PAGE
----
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Airports chief says Qantas-Virgin duopoly will be hard to crack

written by Jake Nelson | August 24, 2023

Victor Pody shot this Virgin Australia 737-800 and Qantas 787-9.

The head of the Australian Airports Association (AAA) has warned that the Qantas-Virgin duopoly will be difficult to break up, with 95 per cent of the market share between the two groups.

Speaking to the House Standing Committee on Economics’ inquiry into promoting economic dynamism, competition and business formation, AAA CEO James Goodwin noted that Qantas and Jetstar together have a 66 per cent share of the domestic market, with Virgin at 29 per cent.

This has led to the market acting in a “very coordinated” way, he said, making it difficult for new competitors such as Rex and Bonza to gain a foothold and harming consumers in the process.

“It becomes very cosy and comfortable, to put it that way, that there is no need to necessarily do really anything against the law because it is just so comfortable,” he said.

“It also means that regulators and governments generally might also find it increasingly difficult to try and intervene as well because the market becomes so reliant on the dominant players.


“Customers and the passengers at the moment are victims of this duopoly. What we see are those high air fares that people are just needing to pay.”

In a separate statement, Goodwin called the aviation market “alarmingly concentrated”, and said the government should be supporting other existing airlines to expand their services.

“This concentration has led to significant competition issues, including rising airfares, lower reliability, and customer service concerns,” he said.

“The ACCC’s June 2023 report into Airline Competition in Australia confirms that airfares have soared above pre-pandemic levels, leaving travellers paying more for less.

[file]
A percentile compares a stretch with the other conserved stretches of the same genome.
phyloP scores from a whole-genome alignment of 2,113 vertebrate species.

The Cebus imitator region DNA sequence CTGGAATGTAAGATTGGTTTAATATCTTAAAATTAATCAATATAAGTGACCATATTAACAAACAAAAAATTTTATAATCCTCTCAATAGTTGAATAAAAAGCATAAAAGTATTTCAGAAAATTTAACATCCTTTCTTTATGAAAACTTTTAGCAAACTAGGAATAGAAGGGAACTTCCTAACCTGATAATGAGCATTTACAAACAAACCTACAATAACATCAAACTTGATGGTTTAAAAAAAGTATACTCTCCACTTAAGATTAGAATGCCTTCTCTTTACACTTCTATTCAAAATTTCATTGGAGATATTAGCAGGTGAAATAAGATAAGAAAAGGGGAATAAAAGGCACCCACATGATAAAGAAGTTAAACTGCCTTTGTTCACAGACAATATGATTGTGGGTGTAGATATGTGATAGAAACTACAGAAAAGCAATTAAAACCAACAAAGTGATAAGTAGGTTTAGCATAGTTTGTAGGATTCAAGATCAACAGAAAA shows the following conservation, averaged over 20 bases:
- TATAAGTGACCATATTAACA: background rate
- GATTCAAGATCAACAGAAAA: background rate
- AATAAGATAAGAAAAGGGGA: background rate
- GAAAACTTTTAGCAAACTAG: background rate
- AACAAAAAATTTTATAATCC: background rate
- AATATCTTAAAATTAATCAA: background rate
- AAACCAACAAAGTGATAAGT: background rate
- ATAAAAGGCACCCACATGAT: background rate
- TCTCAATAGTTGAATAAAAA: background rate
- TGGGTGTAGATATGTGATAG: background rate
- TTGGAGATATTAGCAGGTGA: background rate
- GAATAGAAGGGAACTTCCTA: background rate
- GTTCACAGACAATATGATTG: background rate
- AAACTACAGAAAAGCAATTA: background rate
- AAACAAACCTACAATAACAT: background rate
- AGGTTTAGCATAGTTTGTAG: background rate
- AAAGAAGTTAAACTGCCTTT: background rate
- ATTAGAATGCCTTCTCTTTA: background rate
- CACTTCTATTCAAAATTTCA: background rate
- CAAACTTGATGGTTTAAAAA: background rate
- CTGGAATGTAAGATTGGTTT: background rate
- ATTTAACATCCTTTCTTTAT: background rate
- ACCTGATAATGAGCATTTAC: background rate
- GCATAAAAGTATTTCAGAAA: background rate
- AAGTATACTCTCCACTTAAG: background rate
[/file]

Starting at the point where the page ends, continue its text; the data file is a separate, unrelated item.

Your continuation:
“The AAA is continuing its calls on the Federal Government for the ACCC to restart its quarterly Airline Monitoring Report, after the monitoring ended in June. This will go some way to holding airlines to the same level of scrutiny as airports.”

Goodwin’s intervention echoes statements by former Productivity Commission head Peter Harris in July, who told the inquiry Australia is large enough to support more carriers and that the 80/20 rule at Sydney Airport – which allows an airline to keep a take-off slot indefinitely as long as they use it 80 per cent of the time – should be reset.

“I’m pretty sure that the Sydney–Melbourne corridor is the second or maybe the third largest utilised aviation corridor in the world. You’ve got such an intense use, yet to say it can only support two airlines seems to me to be the height of absurdity,” he said, as reported by The Australian Financial Review.

“I would think we could easily justify more than two airlines. And the important question then, as we know, for competition is the ability to enter reasonably, at a reasonably low set cost, and this comes back to the question of slots.”

In its own submission to the inquiry, Sydney Airport said the 80-20 rule should be changed to 95-5.

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